The global financial and economic crisis of 2009 and the subsequent sovereign debt crisis in the Eurozone have put considerable strain on economic development and public budgets in industrialised countries. This has placed conflicting demands on fiscal policy, especially where corporate taxation is concerned. On the one hand, companies need to be relieved of some of their tax burden in order to be able to overcome the crisis more quickly, on the other hand they are expected to make an appropriate contribution to the financing of the increase in public debt. Overall the majority of countries have cut taxes on business since 2008. This has had the effect of intensifying competition between countries as locations for business. Germany has managed to defend its position in the upper half of the ranking, not least because the tax increases demanded in last year’s federal election campaign have not been implemented. Should the moves to cut corporate taxation announced by some governments become a general trend, Germany will be obliged to follow it.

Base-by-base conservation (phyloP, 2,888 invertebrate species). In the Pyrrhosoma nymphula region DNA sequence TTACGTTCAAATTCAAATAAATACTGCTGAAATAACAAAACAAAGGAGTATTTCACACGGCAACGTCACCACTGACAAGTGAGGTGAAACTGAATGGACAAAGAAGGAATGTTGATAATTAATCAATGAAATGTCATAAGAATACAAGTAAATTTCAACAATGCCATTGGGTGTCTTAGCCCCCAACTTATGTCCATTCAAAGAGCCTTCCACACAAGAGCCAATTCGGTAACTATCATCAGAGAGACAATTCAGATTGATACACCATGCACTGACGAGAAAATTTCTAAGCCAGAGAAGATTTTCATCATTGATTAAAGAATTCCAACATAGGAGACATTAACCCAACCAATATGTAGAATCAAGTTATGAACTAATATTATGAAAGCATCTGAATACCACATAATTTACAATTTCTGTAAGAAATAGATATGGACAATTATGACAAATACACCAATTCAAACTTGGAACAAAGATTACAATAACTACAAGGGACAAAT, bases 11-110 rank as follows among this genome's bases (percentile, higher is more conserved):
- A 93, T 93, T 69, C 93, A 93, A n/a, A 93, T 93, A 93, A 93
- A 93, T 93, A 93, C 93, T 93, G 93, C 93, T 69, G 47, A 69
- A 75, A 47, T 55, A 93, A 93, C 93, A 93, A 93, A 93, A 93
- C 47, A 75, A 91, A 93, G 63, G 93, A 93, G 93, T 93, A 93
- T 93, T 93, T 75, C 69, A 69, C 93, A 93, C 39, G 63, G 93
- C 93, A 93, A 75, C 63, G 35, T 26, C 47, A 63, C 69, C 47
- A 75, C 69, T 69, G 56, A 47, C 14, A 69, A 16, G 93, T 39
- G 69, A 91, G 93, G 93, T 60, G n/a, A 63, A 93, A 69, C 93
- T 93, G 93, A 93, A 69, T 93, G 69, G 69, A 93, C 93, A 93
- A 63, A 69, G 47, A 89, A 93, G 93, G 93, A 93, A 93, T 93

In the course of 2023, the European Commission plans to present a proposal for a new corporate tax system under the title "Business in Europe: Framework for Income Taxation (BEFIT)".
The energy price crisis is a huge challenge for economic policy. With the three relief packages, the government has given some important support, but the economic policy lacks a stringent line. All measures should currently have the top priority to secure ...